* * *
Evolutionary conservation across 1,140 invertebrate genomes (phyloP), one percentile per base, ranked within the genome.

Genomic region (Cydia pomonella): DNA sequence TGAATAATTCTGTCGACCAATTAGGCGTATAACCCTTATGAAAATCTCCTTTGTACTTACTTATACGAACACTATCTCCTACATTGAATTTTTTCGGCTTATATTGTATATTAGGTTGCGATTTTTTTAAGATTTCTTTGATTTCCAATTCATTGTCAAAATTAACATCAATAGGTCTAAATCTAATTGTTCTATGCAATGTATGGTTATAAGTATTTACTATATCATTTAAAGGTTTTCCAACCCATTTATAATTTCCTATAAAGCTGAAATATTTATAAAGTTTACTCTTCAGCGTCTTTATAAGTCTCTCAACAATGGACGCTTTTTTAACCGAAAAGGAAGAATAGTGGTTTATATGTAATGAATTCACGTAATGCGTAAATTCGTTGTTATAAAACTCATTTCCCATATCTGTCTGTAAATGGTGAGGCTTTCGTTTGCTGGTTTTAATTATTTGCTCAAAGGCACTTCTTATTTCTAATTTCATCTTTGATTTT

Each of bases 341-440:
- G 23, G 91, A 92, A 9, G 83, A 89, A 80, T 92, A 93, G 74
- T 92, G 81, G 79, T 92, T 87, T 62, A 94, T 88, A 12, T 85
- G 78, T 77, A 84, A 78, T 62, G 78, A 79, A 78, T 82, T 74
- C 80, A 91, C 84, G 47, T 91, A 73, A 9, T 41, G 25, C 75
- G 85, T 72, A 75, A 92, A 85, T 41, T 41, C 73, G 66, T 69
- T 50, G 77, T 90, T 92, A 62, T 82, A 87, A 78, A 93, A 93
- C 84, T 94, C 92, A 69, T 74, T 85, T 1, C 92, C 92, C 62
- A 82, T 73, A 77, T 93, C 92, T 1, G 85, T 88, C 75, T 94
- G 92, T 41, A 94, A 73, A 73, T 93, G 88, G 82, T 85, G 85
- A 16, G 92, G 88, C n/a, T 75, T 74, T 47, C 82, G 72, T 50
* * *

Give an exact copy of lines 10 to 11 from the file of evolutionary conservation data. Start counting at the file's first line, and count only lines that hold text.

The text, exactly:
- C 84, T 94, C 92, A 69, T 74, T 85, T 1, C 92, C 92, C 62
- A 82, T 73, A 77, T 93, C 92, T 1, G 85, T 88, C 75, T 94